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Medicare is federal health insurance for individuals who are 65 years of age or older. You may be eligible to get Medicare earlier if you have a disability, End-Stage Renal Disease (ESRD), or ALS (also called Lou Gehrig’s disease). Some individuals get medicare automatically, and others sign up. This depends upon if you start getting retirement or disability benefits from Social Security before you turn 65. Due to Medicare being a federal program, Medicare has set standards for costs and coverage. This means a person’s Medicare coverage will be the same no matter what state they live in. Here are a few common questions about Medicare.

How do I enroll in Medicare?

You’ll be automatically enrolled in Medicare when you turn 65 if you’re already receiving Social Security benefits. Or, when you apply for Social Security benefits at age 65. In either case, the Social Security Administration will notify you that you’re being enrolled.

Although there’s no cost to enroll in Medicare Part A (Hospital Insurance), you’ll pay a premium to enroll in Medicare Part B (Medical Insurance). If you’ve been automatically enrolled in Part B, you’ll be notified that you have a certain amount of time after your enrollment date to decline coverage. Even if you decide not to enroll in Medicare Part B during the initial enrollment period, you can enroll later during the annual general enrollment period that runs from January 1 to March 31 each year. However, you may pay a slightly higher premium as a result.

If you decide to postpone applying for Social Security past your 65th birthday, you can still enroll in Medicare when you turn 65. The Social Security Administration suggests that you call (800) 772-1213 three months before you turn 65 to discuss your options. You can apply by visiting your local Social Security office. If you are unable to visit your local office, you may be able to enroll over the phone.

How does Medicare Advantage work?

Medicare Advantage permits Medicare beneficiaries to receive health care through managed care plans (e.g., HMOs) and private fee-for-service plans. When you join a Medicare Advantage plan (also known as Medicare Part C), you may be able to save money on your health-care costs. As well, you may get additional benefits not found in original Medicare. To enroll in Medicare Advantage, you must be covered under both Medicare Part A and Medicare Part B.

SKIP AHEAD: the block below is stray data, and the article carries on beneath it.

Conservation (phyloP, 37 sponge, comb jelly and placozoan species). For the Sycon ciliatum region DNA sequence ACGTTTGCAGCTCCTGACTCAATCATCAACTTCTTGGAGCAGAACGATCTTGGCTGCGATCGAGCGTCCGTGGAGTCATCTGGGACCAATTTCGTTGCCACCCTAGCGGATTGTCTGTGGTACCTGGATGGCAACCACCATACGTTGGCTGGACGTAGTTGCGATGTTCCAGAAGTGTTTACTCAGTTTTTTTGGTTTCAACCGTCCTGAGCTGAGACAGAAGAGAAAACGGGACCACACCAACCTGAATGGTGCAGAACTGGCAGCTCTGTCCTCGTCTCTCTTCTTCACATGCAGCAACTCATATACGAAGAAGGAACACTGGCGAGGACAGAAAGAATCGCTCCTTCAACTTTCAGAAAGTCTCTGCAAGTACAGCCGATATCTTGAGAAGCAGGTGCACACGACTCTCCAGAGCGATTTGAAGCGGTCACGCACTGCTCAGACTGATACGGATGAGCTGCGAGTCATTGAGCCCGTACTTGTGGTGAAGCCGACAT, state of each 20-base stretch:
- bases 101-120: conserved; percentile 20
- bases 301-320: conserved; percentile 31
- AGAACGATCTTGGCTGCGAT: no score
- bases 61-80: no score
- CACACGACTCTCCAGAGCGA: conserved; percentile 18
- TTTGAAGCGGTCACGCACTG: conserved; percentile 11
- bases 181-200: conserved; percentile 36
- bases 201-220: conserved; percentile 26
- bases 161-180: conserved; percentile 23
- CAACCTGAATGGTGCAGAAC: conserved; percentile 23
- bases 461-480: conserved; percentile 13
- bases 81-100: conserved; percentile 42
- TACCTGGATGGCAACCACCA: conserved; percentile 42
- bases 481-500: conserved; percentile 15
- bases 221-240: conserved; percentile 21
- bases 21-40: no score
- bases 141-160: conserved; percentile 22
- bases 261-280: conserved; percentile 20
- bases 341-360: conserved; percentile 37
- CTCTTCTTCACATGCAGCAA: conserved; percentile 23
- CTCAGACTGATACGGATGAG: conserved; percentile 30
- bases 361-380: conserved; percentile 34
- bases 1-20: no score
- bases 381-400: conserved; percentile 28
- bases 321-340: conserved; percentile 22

Unfortunately, not all plans are available in all areas. To learn about what options are available in your region, call (800) MEDICARE or visit the Medicare website at www.medicare.gov.

If I’m covered by Medicare, should I have additional health insurance?

It’s wise to purchase health insurance to supplement your Medicare coverage, because Medicare generally won’t cover all of your medical expenses. Usually, you’ll have to satisfy a deductible before Medicare pays anything. Also, you’ll also pay a co-payment when you visit a physician or are admitted to the hospital.

Fortunately, you can buy supplemental insurance from private companies that will help you plug the gaps in your Medicare coverage. These Medigap plans are regulated and standardized by the federal government. There are 12 different kinds of plans, although your state may not offer all of them. Three states, Massachusetts, Minnesota, and Wisconsin, have their own standardized plans. If cost is a concern, you can purchase low-cost Medigap plans that offer coverage through managed care plans. Conversely, if you want extensive coverage and don’t mind paying more for it, you can purchase a Medigap plan that covers most of the deductibles, co-payments, and extra charges associated with Medicare. You can compare plans at the Health Care Financing Administration’s website (www.medicare.gov).

Whatever plan you choose, you have the right to cancel it within a certain amount of time (usually 30 days, sometimes longer) if you don’t like the policy after you buy it. In addition, the policy must be guaranteed renewable and cannot duplicate existing coverage, including Medicare.

Another way to supplement Medicare is to keep in effect any employer-sponsored health-care insurance you have. Depending on the type of coverage you have, and whether you’re retired, one plan will pay your health-care costs first, and the other plan will cover some or all of the remaining costs. To make sure claims are properly paid, let your health provider know when you have health insurance in addition to Medicare.

Disclosure:The content provided in this publication is for informational purposes only. Nothing stated is to be construed as financial or legal advice. Sterling Group United recommends that you seek the advice of a qualified financial, tax, legal, or other professional if you have questions.